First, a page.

Let's make it official: Solaris 11 is closed source

January 19, 2012

You may remember back in August 2010 when there was a leaked Oracle memo that said, among other things:

We will distribute updates to approved CDDL or other open source-licensed code following full releases of our enterprise Solaris operating system. [...]

At the time I noted that 'full releases' might be construed to be 'Solaris 11' instead of the next 'Solaris 10 update X' release and was unhappy about it. That was then. Now it's been a couple of months since Solaris 11 was officially released to the world and, well:

; cd onnv-gate
; hg incoming
comparing with [...]
searching for changes
no changes found
; hg log | fgrep date | sed 1q
date: Wed Aug 18 15:52:48 2010 -0600

I think it's safe to conclude that there will be no further updates to public (Open)Solaris source code from Oracle, ever. Solaris is now a closed source, 'source-not-available' operating system once again (and probably stronger than it ever was; it used to be sort of possible for universities to get Solaris source code, but I doubt that's on the table from Oracle).

(I'm sure that almost everyone concluded this some time ago. Sometimes I remain hopeful even in the face of all but certain disappointment.)

This matters a lot for us; our ZFS spares system and parts of our ZFS status monitoring system are built around information obtained from undocumented internal library interfaces because there is no other alternative. It seems extremely unlikely that we will ever upgrade to any future version of Oracle Solaris. Lack of (Open)Solaris kernel code also significantly reduces the usefulness of DTrace, one of the theoretical signature Solaris features.

(It is vaguely possible that some version of Solaris will sometime expose public interfaces for the information we need, but frankly I really doubt it. All evidence to date suggests that it is strongly against the engineering culture of ZFS; they had five years to do it and steadfastly didn't. I will skip any number of angry remarks.)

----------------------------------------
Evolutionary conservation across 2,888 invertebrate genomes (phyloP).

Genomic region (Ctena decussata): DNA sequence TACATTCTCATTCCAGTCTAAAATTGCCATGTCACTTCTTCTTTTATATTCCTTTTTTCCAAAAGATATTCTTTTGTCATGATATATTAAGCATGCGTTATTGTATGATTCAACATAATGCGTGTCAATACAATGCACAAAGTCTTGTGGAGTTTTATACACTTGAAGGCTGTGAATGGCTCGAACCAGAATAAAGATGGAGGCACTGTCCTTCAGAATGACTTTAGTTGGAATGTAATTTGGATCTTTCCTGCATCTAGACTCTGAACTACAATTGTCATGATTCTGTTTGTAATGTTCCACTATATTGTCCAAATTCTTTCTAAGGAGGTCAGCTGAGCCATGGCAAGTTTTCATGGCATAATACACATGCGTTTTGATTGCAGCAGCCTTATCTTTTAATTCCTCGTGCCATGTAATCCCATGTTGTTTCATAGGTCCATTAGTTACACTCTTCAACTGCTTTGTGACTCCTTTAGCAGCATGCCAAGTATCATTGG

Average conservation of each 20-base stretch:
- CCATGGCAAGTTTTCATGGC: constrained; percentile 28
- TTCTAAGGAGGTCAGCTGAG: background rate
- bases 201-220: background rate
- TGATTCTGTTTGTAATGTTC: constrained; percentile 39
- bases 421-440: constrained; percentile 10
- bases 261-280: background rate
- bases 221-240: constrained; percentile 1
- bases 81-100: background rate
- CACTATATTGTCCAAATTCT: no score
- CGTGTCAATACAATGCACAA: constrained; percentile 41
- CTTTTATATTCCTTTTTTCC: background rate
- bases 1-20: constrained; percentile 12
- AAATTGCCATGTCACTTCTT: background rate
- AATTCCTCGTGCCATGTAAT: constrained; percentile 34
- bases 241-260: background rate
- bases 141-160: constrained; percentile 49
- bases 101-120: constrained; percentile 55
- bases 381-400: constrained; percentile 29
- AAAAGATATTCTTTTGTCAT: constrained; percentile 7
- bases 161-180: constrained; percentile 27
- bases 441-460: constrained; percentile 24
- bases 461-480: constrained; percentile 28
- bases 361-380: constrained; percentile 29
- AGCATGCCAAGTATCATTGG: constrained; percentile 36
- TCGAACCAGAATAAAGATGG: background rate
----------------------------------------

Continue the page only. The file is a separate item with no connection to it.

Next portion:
Comments on this page:

From at 2012-01-19 07:00:33:

What do you think about SmartOS?

By cks at 2012-01-19 12:19:33:

We haven't looked at any of the Illumos-derived distributions yet, so I don't have any opinions on them. I don't have any problems with them in theory, but (as Linux distributions have demonstrated) the practice can be hard.

From at 2012-01-20 09:13:22:

It's definitely worth investigating illumos-derived distributions. SmartOS is purpose-built for multi-tenant cloud hosting and is seeing very active maintenance as it forms the core OS of Joyent's hosting product. OpenIndiana (OI) is currently "in development," but it's at least as useful as OpenSolaris was and largely identical from a user point of view. Work is underway in the next month or two to hopefully get a "stable" OI release train out with some much-needed security fixes for packages and an updated release of illumos (i.e. the kernel/core OS). There are several other illumos-based distributions as well.

Members of the ZFS Working Group are actively working on the issue of a thinner, more functional replacement for libzfs (the private interfaces I assume you're using now). If you have particular requirements then it might be good to have a look through this blog, maybe watch the linked video of the recent talk about "libzfs2," and possibly get involved! http://blog.delphix.com/matt/2012/01/17/the-future-of-libzfs/

If you have questions, please come and visit us on Freenode (#illumos) or get on the mailing lists: https://www.illumos.org/projects/site/wiki/Mailing_Lists

We feel the future is bright and illumos is a truly open ecosystem worth betting on.

-- Joshua M. Clulow (LeftWing) <josh@sysmgr.org>

From at 2012-08-15 14:36:06:

Solaris 11 source code is available here:


I believe what Oracle said was that they would no longer develop Solaris in the open but that the source code would be still be released for public display sometime after the official release. So I believe calling it 'closed source' is a bit harsh.

By cks at 2012-08-15 16:49:54:

I can't find Solaris kernel source or source for things like libzfs or the 'zpool' command in the two Oracle Solaris 11 11/11 source zip files available through that page. It appears that what Oracle has released contains only an extremely stripped down version of parts of the core Solaris codebase (plus various other additional user-level open source packages).

(ZFS is far from the only thing missing. There is no dtrace, no zone* commands, not even, say, a 'wall' command, something that would be harmless for Oracle to release.)

In fact the more I look at this, the more it looks like the only thing it contains is source for third party open source software. If I'm missing something here, please point it out.

Written on 19 January 2012.
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